In December 1991, 92% of Ukrainians voted for independence from the former Soviet Union, with a voter turnout of 84%. While Moscow saw Ukraine and other former Soviet States as remaining under its sphere of influence, from the outset Ukraine’s people embraced democracy and its government generally oriented itself toward the West rather than Moscow. Those differing aspirations between Ukrainians and Russians led directly to Russia’s unjustified 2014 attack and occupation of eastern Ukraine, its illegal annexation of Crimea, and its unprovoked full-scale invasion in 2022 - all of which have been met by Ukrainian resistance.
As Ukrainians set out in 1992 to build state structures based on democratic precepts, and a civil society to foster them, NDI provided assistance. Encouraged by then-NDI Vice Chair Madeleine Albright to help Ukraine democratize, Sarah Farnsworth, a U.S. political campaigner, was soon on the ground meeting with Ukrainian activists and political parties about the fundamentals of democratic politics.
“NDI’s office was my kitchen table,” Sarah remembers. Her Kyiv apartment became NDI’s first office in Eurasia. She brought on Oksana Shysh as NDI’s first Ukrainian administrative staff member, who continues to this day to skillfully manage NDI’s in-country office. Oksana and her family over the years have also served on the frontlines of Ukrainian democracy in other ways, materially supporting the 2004 Orange Revolution and the 2014 Revolution of Dignity. Today her son serves in Ukraine’s military to fight Russian invaders.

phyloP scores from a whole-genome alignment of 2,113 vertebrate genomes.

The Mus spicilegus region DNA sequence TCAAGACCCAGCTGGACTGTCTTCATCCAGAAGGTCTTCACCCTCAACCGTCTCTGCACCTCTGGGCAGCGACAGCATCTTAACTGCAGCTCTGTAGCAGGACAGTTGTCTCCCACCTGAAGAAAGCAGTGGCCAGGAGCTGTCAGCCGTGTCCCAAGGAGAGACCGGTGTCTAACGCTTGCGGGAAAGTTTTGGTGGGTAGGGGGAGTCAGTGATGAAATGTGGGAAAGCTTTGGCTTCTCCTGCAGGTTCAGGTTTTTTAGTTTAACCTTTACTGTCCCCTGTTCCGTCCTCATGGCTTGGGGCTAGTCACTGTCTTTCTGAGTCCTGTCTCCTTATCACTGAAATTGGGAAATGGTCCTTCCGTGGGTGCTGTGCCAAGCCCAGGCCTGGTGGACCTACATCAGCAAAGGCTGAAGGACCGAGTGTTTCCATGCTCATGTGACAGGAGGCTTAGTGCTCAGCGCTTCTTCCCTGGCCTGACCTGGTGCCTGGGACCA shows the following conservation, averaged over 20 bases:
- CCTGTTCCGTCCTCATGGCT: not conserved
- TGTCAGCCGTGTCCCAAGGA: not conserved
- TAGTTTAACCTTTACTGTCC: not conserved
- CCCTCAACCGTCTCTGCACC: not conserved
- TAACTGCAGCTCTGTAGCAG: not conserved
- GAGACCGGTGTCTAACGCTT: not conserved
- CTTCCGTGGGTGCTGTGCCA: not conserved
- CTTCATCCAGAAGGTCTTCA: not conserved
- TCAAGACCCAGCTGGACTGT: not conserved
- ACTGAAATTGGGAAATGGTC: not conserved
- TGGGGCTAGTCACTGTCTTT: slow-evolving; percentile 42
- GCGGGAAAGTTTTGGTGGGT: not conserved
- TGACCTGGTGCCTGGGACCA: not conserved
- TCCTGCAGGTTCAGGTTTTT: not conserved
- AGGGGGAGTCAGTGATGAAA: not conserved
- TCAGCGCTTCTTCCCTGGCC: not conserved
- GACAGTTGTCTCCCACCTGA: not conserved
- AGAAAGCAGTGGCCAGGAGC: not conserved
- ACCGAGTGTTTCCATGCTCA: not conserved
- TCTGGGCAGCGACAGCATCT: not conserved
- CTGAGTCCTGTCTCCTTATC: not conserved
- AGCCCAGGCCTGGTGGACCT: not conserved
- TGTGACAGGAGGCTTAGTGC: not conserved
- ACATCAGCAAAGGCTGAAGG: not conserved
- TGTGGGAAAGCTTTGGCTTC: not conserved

NDI’s early efforts blossomed into work across a spectrum of democratically oriented political parties at local and national levels and included reformers who were mayors, counselors and members of parliament. Sarah identified three keys to building initial relationships: those coming to the country must have willingness to learn from Ukrainians; patience was required because dealing with 70 years of communism complicated reform; and focusing on practical things that build public confidence was needed. Working alongside the International Republican Institute (IRI) also demonstrated to Ukrainians that coalition building was possible as NDI and IRI representatives periodically met together with party activists.
To support unfolding political party, legislative and related governance programming, NDI brought in six-person groups of multinational experts. After a week of briefings by Ukrainian staff and partners, the teams split up and traveled across the country for several weeks each, ensuring that all regions were covered. This initiative enhanced NDI’s knowledge of the country, fostered new relationships with local partners and helped Ukrainian counterparts enhance their skills and build their networks. NDI was thus able to develop relationships across Ukraine’s political spectrum, establishing a reputation for being an honest broker for the years to come.
Veteran Washington, DC, political organizer Ted Gay and former Canadian Member of Parliament and Minister of Fisheries and Oceans Ross Reid were among NDI’s stalwarts in early political and legislative assistance efforts. NDI also brought in opinion pollsters from the Czech Republic to help university faculties and political parties build capacities to generate and analyze relevant political data. A significant consequence of that effort was the establishment of a Ukrainian polling firm “Democratic Initiatives”. The company’s research and reports continue to play an important role in measuring the temperature of the Ukrainian public at critical political junctures.